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Gladdig_Kaga

Repairing laptop screen or salvaging for parts?

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Posted · Original PosterOP

I have got a Lenovo Yoga 710-14 80V4006LMX. The problem is that it got stepped on, and now the screen is cracked all over the place. On top of that it's probably had water in it, so who knows what kind of havoc that has wrecked inside of it. I have no experience building laptops, but have some building desktop computers.

 

When I power on the laptop only about 60 % of the screen shows any discernable picture. Half the time it says it can't detect any boot media, the other half it goes into windows repair and gives me a bunch of options, though I can't really tell what they are because of the cracked screen.

 

So now the question is whether there is a way to repair the screen, and if it's worth it, since other parts might be broken? The second option would be to open it up and salvage parts out of it, to sell them or (mainly) to upgrade a desktop pc I have. My thoughts right now is that it's probably not worth the risks of trying to repair it, so I'm leaning towards salvaging parts, though I'm not 100 % sure which parts would be compatible.

 

The exact specifications for this laptop was hard to find, but I found a list here on this Swedish website translated with google translate. The desktop specifications on the other hand are:

  • CPU: Intel Core i5 3550 3,3Ghz
  • CPU Cooler: Cooler Master Hyper 212 EVO CPU cooler AMD/Intel
  • Memory: Corsair 8GB (2x4096MB) CL 9 VENGEANCE 1600Mhz LP
  • Motherboard: MK Asus P8Z77-V LX
  • Power supply: Corsair Gaming Series 600W 80+

 

Thoughts about the laptop parts:

  • Memory: Since it is DDR4 and the motherboard supports DDR3 the only useful thing I can do with it is selling them. Can I tell it's working properly from the fact that the computer isn't crashing immediately and can go into repair mode? I have no way of testing it in another computer as I don't have any SO-DIMM to DIMM adapter, or any other laptop. Also, I found no specifications for the frequency of the memory, any ideas what it might be or how to find out?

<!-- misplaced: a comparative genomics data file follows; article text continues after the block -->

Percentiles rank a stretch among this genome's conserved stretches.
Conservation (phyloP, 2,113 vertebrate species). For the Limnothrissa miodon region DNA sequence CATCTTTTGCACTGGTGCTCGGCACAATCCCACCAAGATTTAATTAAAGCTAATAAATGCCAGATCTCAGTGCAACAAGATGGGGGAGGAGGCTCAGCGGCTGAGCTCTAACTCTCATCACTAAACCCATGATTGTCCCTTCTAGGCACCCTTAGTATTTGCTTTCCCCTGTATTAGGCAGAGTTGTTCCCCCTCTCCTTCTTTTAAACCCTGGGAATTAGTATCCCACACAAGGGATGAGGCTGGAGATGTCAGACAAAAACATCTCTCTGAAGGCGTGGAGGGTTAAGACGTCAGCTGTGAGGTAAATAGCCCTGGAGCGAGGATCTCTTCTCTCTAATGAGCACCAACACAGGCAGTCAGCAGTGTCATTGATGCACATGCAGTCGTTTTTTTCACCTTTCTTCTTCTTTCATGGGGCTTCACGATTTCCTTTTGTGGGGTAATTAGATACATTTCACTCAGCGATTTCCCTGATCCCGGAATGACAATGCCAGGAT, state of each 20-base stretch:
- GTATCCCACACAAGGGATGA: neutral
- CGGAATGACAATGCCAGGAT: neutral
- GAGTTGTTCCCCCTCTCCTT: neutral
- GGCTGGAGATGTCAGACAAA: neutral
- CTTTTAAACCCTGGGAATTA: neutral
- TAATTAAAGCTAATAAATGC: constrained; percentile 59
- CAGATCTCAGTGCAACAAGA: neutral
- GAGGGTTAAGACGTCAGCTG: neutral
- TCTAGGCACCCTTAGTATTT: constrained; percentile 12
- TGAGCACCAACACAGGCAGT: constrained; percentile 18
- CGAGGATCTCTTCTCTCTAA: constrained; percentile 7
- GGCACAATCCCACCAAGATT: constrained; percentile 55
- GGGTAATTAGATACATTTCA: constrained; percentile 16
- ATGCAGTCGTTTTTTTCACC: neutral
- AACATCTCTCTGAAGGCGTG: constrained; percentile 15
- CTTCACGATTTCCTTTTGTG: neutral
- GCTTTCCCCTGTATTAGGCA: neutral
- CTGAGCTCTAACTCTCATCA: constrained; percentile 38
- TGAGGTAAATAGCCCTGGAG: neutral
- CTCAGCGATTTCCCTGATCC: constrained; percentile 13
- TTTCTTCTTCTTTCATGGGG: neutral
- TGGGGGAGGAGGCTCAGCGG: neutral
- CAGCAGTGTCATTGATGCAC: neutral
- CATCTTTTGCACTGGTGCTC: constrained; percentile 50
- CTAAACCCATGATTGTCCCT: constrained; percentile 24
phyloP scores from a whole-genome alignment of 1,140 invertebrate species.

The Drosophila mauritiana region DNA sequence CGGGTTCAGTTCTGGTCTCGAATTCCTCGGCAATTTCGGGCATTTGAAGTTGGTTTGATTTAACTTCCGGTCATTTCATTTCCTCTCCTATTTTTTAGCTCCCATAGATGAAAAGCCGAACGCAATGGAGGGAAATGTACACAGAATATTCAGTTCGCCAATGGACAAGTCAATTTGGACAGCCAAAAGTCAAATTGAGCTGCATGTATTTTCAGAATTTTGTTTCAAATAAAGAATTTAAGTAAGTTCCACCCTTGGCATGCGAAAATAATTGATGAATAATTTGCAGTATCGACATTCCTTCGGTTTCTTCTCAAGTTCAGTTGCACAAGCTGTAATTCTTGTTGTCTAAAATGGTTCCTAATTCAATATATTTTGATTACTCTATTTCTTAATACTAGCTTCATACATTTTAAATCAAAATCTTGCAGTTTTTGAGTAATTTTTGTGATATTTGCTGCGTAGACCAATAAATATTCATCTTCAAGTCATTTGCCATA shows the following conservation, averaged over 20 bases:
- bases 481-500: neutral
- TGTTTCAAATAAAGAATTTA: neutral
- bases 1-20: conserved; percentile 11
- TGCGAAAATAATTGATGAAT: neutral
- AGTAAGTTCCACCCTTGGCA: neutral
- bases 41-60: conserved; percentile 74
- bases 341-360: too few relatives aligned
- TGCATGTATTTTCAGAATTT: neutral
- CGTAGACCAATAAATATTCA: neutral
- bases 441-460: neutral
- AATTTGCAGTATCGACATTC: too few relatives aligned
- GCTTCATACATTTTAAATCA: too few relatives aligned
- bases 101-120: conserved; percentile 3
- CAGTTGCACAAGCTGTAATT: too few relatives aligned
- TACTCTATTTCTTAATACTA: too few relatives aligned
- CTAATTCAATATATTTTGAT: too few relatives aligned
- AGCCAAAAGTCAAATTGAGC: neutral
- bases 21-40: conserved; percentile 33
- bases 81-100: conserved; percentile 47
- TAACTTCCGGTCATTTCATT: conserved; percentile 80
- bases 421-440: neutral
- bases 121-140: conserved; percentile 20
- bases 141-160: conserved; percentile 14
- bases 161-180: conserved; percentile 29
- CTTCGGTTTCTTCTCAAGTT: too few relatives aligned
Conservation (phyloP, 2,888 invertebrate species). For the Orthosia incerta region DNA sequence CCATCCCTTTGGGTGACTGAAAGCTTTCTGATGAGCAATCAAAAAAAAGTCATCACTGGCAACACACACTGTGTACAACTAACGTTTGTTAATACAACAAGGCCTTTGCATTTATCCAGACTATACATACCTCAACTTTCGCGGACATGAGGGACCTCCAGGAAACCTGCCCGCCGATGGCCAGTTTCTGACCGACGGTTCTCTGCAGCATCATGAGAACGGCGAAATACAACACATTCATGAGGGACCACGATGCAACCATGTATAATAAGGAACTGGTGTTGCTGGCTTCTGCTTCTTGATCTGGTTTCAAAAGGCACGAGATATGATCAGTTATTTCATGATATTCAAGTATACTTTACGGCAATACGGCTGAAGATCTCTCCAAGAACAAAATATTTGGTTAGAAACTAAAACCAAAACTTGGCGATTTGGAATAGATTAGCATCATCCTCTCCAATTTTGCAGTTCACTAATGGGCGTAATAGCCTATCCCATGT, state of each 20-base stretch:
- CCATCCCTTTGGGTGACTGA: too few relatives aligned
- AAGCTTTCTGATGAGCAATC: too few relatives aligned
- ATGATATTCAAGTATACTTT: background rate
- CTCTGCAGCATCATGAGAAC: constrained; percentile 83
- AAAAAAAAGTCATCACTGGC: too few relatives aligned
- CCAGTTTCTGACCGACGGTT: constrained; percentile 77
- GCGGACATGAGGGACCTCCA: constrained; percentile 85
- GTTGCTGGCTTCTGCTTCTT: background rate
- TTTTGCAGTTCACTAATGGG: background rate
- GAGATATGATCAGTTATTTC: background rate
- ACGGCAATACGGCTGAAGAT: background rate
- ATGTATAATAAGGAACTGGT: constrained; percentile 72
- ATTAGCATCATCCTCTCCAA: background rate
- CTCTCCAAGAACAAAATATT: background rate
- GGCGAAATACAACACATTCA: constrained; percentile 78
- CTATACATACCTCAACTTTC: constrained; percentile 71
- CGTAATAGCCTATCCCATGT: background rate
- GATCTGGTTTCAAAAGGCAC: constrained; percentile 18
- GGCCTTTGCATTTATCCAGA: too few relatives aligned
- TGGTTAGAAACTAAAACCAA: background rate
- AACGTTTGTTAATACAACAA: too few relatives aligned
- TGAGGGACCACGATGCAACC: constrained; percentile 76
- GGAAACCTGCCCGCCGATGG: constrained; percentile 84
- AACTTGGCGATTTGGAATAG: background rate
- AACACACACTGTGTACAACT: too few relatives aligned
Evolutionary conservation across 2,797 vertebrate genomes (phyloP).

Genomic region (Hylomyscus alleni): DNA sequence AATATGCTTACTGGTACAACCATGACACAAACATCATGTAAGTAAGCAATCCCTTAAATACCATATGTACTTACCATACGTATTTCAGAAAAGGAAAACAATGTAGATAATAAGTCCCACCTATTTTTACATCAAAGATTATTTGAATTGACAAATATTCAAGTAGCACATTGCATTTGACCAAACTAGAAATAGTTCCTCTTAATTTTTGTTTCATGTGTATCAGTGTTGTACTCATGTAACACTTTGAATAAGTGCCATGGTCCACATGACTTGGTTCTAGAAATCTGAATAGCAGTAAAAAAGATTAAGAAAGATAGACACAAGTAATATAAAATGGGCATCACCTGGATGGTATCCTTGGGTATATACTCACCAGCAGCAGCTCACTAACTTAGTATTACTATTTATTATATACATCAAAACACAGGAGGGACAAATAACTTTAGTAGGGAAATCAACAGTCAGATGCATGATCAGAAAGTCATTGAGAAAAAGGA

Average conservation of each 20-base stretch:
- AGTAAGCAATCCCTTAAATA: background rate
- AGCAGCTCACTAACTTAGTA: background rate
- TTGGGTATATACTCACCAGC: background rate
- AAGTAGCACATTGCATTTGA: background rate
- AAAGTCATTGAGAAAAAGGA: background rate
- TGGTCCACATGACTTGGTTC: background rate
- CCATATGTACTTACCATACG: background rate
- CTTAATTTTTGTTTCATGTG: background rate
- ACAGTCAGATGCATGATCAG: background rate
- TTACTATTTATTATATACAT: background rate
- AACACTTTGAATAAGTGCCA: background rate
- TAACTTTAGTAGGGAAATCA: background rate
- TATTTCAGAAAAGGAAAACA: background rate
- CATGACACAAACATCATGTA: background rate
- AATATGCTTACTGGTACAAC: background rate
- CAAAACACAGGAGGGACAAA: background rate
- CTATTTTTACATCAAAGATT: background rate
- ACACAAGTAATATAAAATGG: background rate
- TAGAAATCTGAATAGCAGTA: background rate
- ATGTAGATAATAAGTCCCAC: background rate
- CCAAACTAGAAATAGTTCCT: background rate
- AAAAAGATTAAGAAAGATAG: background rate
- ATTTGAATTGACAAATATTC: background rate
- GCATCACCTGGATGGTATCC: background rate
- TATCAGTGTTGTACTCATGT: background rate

• SSD: It's probably comaptible with my motherboard, though, since the laptop can't detect a boot drive is it likely it's broken?
  • Graphics card: The desktop lacks one so any graphics card would be better than none. The specifications states it's a GeForce 940MX, but I have no idea what to expect, is it a part of the laptop motherboard or a separate part? Is there any adapter that can make it fit onto the desktop motherboard? Would it be worth it?
  • CPU: The specifications says it's an Intel Core i7 7500U at 2.7 GHz, but I remember something about it having a boost clock up to 3.5 GHz. So maybe the desktop cooler is good enough to to make it worth switching out the CPU? Would it even fit in the motherboard socket?

Any help or ideas are appreciated!

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On 9/6/2019 at 1:46 AM, Gladdig_Kaga said:

Memory: Since it is DDR4 and the motherboard supports DDR3 the only useful thing I can do with it is selling them.

Actually, laptop use SO-DIMM, and desktop use DIMM which is longer than SO-DIMM.

 

On 9/6/2019 at 1:46 AM, Gladdig_Kaga said:

SSD: It's probably comaptible with my motherboard, though, since the laptop can't detect a boot drive is it likely it's broken?

You can try this SSD using a USB docking, to see if everything is working.

 

On 9/6/2019 at 1:46 AM, Gladdig_Kaga said:

The specifications states it's a GeForce 940MX, but I have no idea what to expect, is it a part of the laptop motherboard or a separate part? Is there any adapter that can make it fit onto the desktop motherboard? Would it be worth it?

The GPU is soldered to the motherboard... So noped.

 

On 9/6/2019 at 1:46 AM, Gladdig_Kaga said:

CPU: The specifications says it's an Intel Core i7 7500U at 2.7 GHz, but I remember something about it having a boost clock up to 3.5 GHz. So maybe the desktop cooler is good enough to to make it worth switching out the CPU? Would it even fit in the motherboard socket?

Many laptop CPU are soldered to the motherboard. So noped. 3rd Gen Core i series and 7th gen Core i series use different architectures, supporting different memory generation, so they are incompatible to begin with.

 

In other words, the only thing you can salvage from your laptop is RAM and SSD, and you can only use the SSD to your desktop system. You can sell the RAM if you like, or keep it for yourself. You can also salvage the heat sink, fan and CPU (If the CPU is not soldered on the board) and sell them as spare parts.

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Oh, forget to add in:

 

Replacing the screen and motherboard can be a viable option. You can try to find spare parts, or send for repair.

 

If you are getting a desktop, try to get a more recent desktop if possible. The desktop specs is quite old in my opinion.

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